Our other field trip was to Utah Truffles, in Sandy (they have recently moved, so don't go to the Salt Lake address. The address at the link above is correct.) Their website just says "come in any time for a factory tour!" so we had no idea what to expect or if they'd welcome children. But they did. Again, it's not really a tour---just looking through a window at the conveyor belts and the chocolate centers going through the chocolate waterfall, etc. Kind of like the donuts you see being made at Krispy Kreme! But the lady who helped us was really nice; she answered all our questions and---most wonderful of all!---gave us several huge handfuls of truffles, some in every flavor, to take home! The children were astounded at this generosity and talked about it all the way home: "She gave us SO many! Can you believe it?! And we didn't even have to pay!" We tasted them all after lunch that day, and they were all wonderful. We love truffles, and these seem particularly good (especially for the price point)! Utah Truffles was still settling into their new factory, and it looked like it would be even better when they have their Grand Opening in a few months---they will have a little retail store, an atrium, etc., which were still under construction when we visited.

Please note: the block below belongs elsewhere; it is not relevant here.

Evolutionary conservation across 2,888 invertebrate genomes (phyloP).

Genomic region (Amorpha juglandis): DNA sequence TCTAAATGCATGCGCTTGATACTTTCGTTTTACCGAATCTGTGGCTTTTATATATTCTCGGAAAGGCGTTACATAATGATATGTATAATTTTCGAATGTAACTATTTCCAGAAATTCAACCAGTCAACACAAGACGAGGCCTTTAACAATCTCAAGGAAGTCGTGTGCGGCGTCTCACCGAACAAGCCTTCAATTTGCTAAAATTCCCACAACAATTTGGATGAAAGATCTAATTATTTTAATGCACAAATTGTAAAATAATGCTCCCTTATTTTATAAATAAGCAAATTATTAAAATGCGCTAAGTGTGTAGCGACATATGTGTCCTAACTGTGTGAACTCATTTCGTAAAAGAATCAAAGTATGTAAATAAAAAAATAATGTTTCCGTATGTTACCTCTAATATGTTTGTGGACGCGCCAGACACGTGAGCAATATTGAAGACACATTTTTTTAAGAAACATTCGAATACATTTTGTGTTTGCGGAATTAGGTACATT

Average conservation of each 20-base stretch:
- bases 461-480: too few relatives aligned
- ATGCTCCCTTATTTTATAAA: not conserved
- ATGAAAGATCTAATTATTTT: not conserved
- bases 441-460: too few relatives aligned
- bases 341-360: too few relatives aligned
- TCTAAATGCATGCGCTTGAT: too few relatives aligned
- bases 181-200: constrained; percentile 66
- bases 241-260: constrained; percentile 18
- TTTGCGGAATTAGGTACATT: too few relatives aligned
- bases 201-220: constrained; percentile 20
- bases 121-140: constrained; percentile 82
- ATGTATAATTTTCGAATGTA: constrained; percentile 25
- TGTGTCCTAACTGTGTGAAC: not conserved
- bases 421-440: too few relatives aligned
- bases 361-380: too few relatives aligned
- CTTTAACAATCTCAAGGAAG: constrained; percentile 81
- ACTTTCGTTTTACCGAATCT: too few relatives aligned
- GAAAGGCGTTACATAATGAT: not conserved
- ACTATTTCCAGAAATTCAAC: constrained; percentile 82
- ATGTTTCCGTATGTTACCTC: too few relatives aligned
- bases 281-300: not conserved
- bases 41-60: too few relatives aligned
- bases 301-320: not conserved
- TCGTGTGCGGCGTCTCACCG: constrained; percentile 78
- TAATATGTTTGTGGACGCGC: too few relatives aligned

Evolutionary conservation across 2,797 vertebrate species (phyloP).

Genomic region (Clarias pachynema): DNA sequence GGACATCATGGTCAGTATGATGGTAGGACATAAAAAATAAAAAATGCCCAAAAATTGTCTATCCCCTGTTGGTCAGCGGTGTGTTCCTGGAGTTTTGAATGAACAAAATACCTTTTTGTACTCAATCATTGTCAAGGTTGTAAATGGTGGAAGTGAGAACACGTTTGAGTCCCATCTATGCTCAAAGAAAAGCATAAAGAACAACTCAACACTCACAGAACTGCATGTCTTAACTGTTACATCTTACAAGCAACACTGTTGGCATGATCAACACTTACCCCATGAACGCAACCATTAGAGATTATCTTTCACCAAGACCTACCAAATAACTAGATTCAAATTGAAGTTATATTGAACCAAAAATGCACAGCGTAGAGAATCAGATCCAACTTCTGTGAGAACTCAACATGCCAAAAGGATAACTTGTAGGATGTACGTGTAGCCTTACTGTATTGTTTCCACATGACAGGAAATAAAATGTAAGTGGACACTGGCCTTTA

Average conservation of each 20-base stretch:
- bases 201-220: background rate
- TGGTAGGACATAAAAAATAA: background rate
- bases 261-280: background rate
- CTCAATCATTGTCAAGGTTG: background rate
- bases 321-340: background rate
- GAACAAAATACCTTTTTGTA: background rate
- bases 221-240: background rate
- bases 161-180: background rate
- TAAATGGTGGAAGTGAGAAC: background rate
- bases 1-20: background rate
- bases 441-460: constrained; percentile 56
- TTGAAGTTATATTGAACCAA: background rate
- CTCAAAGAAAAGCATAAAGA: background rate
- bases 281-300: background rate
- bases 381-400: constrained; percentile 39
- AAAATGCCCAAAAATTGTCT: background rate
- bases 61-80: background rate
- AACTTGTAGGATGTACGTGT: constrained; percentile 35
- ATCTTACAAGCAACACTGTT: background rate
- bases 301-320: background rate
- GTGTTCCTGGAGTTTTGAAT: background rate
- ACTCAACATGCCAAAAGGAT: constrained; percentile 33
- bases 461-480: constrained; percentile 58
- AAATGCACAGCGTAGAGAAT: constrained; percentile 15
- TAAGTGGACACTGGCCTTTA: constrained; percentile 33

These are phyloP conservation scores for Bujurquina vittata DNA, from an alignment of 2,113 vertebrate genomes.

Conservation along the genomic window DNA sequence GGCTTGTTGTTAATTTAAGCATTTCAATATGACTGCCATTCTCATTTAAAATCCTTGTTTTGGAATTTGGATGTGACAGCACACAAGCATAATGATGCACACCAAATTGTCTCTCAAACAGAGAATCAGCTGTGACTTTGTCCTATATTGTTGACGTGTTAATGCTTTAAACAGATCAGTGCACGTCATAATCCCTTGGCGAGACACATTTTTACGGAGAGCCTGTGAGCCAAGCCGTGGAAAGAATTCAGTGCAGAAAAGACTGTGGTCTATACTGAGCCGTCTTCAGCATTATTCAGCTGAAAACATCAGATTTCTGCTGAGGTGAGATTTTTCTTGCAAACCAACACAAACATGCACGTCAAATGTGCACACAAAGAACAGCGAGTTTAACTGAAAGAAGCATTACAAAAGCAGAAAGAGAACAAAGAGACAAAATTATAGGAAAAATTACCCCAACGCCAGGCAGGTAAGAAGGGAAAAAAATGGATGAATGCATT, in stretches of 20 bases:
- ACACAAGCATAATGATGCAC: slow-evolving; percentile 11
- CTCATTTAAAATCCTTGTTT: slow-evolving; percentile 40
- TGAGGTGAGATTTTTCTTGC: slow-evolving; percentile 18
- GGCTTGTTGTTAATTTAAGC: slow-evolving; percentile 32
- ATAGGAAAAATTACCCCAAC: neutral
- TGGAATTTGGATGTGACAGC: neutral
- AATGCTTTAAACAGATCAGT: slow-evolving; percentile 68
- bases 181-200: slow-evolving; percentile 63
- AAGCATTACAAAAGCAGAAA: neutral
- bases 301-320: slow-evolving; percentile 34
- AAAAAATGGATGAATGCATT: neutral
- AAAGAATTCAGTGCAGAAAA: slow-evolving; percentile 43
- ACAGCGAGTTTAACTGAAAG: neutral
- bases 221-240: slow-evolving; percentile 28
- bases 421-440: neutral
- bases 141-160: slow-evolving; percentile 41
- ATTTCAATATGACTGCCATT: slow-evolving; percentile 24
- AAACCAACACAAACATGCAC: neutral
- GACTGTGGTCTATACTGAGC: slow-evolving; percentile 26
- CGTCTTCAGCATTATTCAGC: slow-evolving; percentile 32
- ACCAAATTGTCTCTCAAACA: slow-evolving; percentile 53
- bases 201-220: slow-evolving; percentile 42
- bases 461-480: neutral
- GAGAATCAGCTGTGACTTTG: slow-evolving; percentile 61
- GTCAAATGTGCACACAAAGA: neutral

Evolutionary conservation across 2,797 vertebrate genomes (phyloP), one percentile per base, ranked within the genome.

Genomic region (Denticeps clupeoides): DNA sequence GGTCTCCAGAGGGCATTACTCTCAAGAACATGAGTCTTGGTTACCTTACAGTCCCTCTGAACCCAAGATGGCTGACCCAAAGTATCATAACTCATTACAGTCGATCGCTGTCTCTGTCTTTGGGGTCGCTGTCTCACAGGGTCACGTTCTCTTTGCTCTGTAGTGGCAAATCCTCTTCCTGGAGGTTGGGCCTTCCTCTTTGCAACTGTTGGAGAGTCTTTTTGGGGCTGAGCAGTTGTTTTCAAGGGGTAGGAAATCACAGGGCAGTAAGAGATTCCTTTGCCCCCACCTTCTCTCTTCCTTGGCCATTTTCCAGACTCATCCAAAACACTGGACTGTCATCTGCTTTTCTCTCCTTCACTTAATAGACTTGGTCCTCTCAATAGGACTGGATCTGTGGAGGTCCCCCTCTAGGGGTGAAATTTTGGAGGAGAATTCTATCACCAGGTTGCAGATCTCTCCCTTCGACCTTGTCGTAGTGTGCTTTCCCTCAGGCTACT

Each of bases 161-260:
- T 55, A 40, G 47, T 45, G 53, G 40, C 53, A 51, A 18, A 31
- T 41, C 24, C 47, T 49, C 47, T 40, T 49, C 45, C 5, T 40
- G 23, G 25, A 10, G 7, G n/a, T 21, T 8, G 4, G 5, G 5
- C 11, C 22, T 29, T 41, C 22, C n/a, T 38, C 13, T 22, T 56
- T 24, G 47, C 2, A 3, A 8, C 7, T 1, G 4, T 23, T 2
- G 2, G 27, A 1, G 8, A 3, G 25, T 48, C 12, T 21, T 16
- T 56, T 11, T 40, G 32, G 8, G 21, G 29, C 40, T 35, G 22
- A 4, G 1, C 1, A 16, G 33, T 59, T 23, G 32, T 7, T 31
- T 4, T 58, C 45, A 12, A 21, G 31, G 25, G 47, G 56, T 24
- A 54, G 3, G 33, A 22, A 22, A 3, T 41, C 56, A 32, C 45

We wanted to visit Amano Chocolates, but when I called, they told me they weren't currently doing tours. The guy said they were hoping to have tours up and running in "a few months," so we'll check back again later this summer, because it would be fun to see how a true chocolate-maker (as opposed to a chocolatier---the former actually makes chocolate from cocoa beans; the latter makes chocolate confections with chocolate that has already been made somewhere else). At least I think Amano is a chocolate-maker. 

Theo Chocolate in Seattle is a bean-to-bar factory, and next time we're in those parts we want to take their tour. We tasted some Theo chocolate in Oregon and it's really good.

There's also the famous Hershey Chocolate Factory in Pennsylvania, which I visited when I was a teenager and was greatly disappointed by (I'd been, perhaps unfairly, expecting a magical world like Willy Wonka's factory:)). We watched their factory tour videos on the day we learned about Milton Hershey, who is a fascinating and inspiring man. We also watched this video about the school for orphans he founded, which is still around today. Definitely worth watching.
Here are some videos about how chocolatiers make chocolate candies:

Moonstruck Chocolate, in Portland, Oregon (which we visited a few weeks later, pictured above)

See Chocolate Bunnies, etc. being made

How assorted chocolates are made

Of COURSE we read Charlie and the Chocolate Factory aloud together during this unit, and we loved it. One day I had the children design chocolate-making machines to go in Mr. Wonka's chocolate factory. They had fun with that assignment. Their designs are below: